**This is a 3 credit course, as defined by federal regulation. You should expect to complete 6 hours of work outside class each week for approximately 15 weeks, for a total of 90 hours of outside-of-class work. I offer you this math to help you organize your work week.

Paper Format:
All writing assignments will be submitted through Blackboard. I will read and comment directly on your essays and return them to you using this same function. Essays must use a 12-point font, 1-inch margins, and be double-spaced throughout. Papers will use MLA format, which is described in A Writer’s Reference.

Daily Work:
Students are expected to have the readings and assignments completed at the beginning of class. In addition to bringing your textbook, you will also need to bring a notebook and pen or pencil everyday. This is a writing class and you will be asked to write in some fashion every meeting. The class website (spargens.wordpress.com) will have links to paper assignments, course material, announcements, and the most current class calendar.

Students are expected to exhibit professional and respectful behavior that is conducive to a mutually beneficial learning environment in the classroom. Because this is a workshop course that emphasizes the writing process, each class meeting will be a step toward completing a final draft. Therefore, no late assignments will be accepted and missed in-class exercises may not be made up.

Attendance:
Coming to class is crucial. Every absence after two will lower your final grade one grade level (a B will move to a B-); more than five absences will automatically result in an F for the course. Students who schedule conferences and do not show will also earn an absence. In addition, students who do not bring required materials, who are not prepared, who text or play with electronic devices, or who show up significantly late (more than 10 minutes) will be considered absent for the day. Coming to class late three times will count as one absence. If you anticipate a problem, please come see me ahead of time.

Except for absences resulting from travel to, or participation in regularly-scheduled intercollegiate athletic contests about which the instructor has been properly notified, UML student-athletes shall have the responsibility of attending class, sitting for exams, and meeting assignment due dates on the same schedule as other students enrolled in the same course, and may be penalized for absences other than those resulting from such travel or participation.

Office Hours and Email:
If you cannot meet during my scheduled office hours please let me know (in person) so we can arrange a time; we can also use Skype (user name: profpetersen) or some other virtual meeting arrangement during office hours. Feel free to email me as well, although I have found that for anything beyond a simple question it is far more productive, and enjoyable, to talk face-to-face. You must use your official UML email account and check it regularly. I do not check my email after 5 pm so please give me ample time to respond. In addition, if you miss a class when an assignment was due, do not email me the assignment. Unless you make arrangements ahead of time, I will not accept late work.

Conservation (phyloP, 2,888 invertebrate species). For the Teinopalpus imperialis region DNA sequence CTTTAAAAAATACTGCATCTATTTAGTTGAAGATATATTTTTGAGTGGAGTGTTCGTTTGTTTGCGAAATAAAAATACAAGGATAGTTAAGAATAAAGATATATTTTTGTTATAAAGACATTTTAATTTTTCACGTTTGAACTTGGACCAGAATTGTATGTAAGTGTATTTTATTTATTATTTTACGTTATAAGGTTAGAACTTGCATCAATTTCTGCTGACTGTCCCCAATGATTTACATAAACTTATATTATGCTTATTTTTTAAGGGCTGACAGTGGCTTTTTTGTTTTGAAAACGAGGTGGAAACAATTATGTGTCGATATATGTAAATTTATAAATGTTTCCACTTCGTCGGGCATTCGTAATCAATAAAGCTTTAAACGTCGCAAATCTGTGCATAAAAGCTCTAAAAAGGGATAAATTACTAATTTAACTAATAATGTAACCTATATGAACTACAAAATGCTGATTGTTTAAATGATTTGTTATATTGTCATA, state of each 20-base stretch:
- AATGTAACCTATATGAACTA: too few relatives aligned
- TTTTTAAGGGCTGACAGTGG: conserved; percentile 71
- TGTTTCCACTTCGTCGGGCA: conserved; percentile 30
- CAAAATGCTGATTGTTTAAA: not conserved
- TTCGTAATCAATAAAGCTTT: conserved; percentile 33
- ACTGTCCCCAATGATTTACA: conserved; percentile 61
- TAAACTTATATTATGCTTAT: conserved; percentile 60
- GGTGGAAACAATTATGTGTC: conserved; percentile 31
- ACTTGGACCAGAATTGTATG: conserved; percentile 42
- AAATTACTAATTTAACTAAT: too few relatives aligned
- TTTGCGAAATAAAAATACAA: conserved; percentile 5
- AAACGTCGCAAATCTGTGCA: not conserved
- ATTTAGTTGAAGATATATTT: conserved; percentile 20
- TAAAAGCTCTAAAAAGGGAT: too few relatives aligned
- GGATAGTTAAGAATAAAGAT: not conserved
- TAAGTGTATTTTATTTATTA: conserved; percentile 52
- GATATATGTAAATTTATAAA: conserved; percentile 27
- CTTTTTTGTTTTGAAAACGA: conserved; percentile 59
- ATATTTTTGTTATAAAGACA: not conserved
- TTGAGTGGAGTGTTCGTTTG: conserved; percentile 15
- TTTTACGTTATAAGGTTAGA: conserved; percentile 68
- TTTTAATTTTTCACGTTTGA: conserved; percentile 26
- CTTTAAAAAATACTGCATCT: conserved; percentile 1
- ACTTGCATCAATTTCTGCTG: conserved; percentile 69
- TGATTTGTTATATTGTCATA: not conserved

A note on email etiquette: While we treat email as a quick and informal way to communicate, I ask that you consider how you represent yourself and your audience. For all email, please use the subject line to tell me which class you are in, and use an appropriate greeting and signature. An email that begins with “Dear Professor” and ends with “Sincerely,” makes a strong impression and asks your reader to take seriously your question or request. Emails with text abbreviations or grammatical mistakes often frustrate readers and undermine your intent.

Accommodations:
In accordance with University policy and the ADA, I will happily accommodate students with documented disabilities confirmed by the Office of Disability Services at University Crossing, 220 Pawtucket St, Suite #300, phone: 978-934-4574, e-mail: Disability@uml.edu (978-934-4574). If you have a documented disability that will necessitate academic accommodations, please notify me in the first week of classes so that we might make appropriate arrangements. If you will miss class due to religious observances or other protected activities, please see me in advance so that we can plan for any change to due dates, etc.

Plagiarism:
Plagiarism is presenting the work of another as your own or not acknowledging the work of another. As college students and adults you are responsible for understanding the college’s rules for academic honesty and asking me to explain any confusion you may have about plagiarism. Please see the University’s policy for more information: (http://www.uml.edu/Catalog/Undergraduate/Policies/Academic-Integrity.aspx). We will discuss this in class. It is always better to consult me ahead of time about any questions you may have; after a paper is turned in, there is nothing I can do. Cases of plagiarism will not be tolerated and will result in a failure in the course with possible University sanctions.

Schedule:
This schedule presents only the deadlines for the major assignments and reading schedule. At the beginning of each unit I will publish a Assignment Sheet with a breakdown of every assignment, its weight, and detailed instructions. As we progress through the semester I will adjust the schedule according to our progress and needs. Please check the website often.

Monday / Wednesday Schedule

Tuesday / Thursday Schedule